China has announced its character of the year, and the winner is 享 (xiang), meaning “share.”
It’s a nod to the so-called “sharing economy” in China. “The popularity of on-demand bikes and the boom of the sharing economy brought visible benefits to people and explained the meaning of common prosperity,” boasted a committee led by a national language research center, when it published a shortlist of contenders for a written character that summed up the nation’s character in 2017.
The words were chosen in a combination of popular votes and input from a panel of experts including linguists, editors and professors. The winners were announced yesterday (Dec. 21).
In China, startups with the term “sharing” in their names have mushroomed over the past few years, ever since ride-sharing became a thing across the globe. The basic model of the likes of Uber is that the companies don’t own the cars but instead, via apps, act as intermediaries between commuters and drivers. Sharing startups in China, however, have evolved into a “new” form: they themselves own stuff and provide customers with the right to use them for a fee, whether we’re talking bikes or balls or beds. Sounds familiar? Elsewhere in the world, we might call these rental services. (Even when it comes to the originators of sharing, as a court recently ruled on Uber, the tech and sharing overlay doesn’t mean they’re not what we’d all once have just called a transport company.)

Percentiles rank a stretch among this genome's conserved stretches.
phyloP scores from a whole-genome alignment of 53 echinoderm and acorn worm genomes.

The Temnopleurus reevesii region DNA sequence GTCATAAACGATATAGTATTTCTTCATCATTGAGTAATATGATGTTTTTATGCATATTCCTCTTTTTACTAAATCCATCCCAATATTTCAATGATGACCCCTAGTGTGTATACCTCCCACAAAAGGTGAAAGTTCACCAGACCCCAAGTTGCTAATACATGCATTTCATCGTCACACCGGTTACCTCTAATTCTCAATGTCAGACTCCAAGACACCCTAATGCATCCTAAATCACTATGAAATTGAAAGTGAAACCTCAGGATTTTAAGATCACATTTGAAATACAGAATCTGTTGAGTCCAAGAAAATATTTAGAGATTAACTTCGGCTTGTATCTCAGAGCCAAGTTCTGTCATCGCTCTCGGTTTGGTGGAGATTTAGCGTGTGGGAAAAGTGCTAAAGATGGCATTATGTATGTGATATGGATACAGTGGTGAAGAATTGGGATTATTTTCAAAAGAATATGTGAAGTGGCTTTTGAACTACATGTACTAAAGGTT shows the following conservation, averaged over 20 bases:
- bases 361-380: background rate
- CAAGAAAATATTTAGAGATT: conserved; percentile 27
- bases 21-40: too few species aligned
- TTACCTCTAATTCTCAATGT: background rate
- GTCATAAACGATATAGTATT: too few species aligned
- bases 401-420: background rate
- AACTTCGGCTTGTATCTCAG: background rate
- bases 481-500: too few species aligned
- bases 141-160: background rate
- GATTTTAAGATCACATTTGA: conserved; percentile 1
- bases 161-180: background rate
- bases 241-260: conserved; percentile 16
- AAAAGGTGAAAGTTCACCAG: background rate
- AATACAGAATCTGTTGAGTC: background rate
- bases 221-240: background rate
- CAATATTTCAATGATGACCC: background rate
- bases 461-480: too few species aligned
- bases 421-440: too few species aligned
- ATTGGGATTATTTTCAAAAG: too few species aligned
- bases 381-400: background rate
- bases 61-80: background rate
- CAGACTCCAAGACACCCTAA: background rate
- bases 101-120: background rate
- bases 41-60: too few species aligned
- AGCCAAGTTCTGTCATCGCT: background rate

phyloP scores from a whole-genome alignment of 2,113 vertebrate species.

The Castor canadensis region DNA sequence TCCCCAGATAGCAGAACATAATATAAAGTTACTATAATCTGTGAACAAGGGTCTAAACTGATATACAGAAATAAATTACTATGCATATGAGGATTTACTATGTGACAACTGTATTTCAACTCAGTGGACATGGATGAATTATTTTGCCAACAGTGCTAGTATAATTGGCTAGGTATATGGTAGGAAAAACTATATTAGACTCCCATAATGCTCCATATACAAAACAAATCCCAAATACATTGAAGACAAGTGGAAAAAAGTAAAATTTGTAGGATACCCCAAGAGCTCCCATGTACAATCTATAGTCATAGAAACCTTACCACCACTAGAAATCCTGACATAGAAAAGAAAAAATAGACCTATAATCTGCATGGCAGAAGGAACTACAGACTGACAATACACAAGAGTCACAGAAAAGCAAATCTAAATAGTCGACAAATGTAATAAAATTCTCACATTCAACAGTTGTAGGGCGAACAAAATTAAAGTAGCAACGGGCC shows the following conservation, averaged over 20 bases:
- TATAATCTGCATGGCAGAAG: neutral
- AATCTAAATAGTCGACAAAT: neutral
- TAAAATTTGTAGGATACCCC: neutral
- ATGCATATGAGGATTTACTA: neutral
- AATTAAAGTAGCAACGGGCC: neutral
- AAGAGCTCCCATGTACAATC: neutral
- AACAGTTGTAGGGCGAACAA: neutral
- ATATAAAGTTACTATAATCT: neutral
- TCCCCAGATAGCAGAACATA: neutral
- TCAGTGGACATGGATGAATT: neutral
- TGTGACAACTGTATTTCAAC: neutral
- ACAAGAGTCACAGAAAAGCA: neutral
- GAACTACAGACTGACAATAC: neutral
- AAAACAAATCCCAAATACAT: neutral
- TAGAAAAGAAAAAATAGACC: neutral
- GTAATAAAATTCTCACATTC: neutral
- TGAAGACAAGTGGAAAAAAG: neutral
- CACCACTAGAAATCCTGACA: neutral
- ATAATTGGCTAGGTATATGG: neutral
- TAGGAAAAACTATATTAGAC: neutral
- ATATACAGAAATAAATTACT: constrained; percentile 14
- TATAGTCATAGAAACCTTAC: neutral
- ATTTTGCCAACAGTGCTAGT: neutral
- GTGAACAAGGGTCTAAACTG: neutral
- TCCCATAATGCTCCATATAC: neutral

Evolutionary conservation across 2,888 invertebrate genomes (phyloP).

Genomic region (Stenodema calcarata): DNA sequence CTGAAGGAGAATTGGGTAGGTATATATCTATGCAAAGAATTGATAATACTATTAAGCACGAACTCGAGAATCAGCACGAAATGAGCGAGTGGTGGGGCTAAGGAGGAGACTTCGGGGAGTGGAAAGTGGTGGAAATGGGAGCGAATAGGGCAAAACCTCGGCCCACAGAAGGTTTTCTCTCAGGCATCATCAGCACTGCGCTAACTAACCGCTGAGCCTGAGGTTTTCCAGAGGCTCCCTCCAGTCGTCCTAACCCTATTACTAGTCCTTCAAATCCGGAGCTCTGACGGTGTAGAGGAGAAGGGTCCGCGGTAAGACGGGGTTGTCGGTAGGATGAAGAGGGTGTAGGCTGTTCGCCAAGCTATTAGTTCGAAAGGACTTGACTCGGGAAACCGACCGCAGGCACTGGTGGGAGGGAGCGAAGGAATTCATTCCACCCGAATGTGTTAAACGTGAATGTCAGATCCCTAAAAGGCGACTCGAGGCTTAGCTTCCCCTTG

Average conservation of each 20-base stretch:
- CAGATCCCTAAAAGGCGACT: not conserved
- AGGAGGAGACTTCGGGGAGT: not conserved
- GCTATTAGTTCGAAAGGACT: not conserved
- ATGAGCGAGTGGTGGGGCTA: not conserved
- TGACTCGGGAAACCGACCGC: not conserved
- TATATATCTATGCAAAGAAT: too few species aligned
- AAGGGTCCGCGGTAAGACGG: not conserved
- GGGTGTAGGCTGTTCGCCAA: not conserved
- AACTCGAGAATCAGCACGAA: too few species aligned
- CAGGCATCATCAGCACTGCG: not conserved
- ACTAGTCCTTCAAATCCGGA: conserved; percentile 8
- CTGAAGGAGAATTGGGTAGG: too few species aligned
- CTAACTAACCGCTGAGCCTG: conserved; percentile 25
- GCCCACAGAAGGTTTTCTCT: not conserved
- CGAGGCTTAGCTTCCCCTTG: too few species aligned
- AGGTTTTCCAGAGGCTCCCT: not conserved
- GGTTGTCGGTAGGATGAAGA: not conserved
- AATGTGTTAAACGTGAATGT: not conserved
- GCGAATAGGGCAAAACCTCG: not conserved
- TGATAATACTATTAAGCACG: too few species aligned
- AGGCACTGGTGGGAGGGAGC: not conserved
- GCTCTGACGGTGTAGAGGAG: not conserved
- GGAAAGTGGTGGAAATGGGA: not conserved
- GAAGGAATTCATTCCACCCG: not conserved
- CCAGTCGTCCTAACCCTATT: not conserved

China’s sharing—or rental—economy is a bubble waiting to be burst. While the nation’s two leading bike-sharing firms, Mobike and Ofo, have entered talks about a possible merger, smaller players are starting to shut down their operations, without returning deposits to customers. A crop of umbrella-sharing startups are losing most of the umbrellas they made available for rent. And it’s still a mystery remain unsolved how any of these sharing businesses is going to make money, despite the influx of venture capital.
Other contenders for 2017’s characters and words also reflect the newest trends in China’s tech scenes. They include 云 (yun), which means “cloud” and stands for cloud computing, and 人工智能 (rengong zhineng), or artificial intelligence.
Of course, the nominees are always perfectly in harmony with the Communist Party’s policies, as you might expect. President Xi Jinping’s catchphrase “original aspiration,” for example, is chosen the Chinese word of 2017. Some of his favorites, such as “new era” and “a community of shared future for mankind,” are also in the shortlist.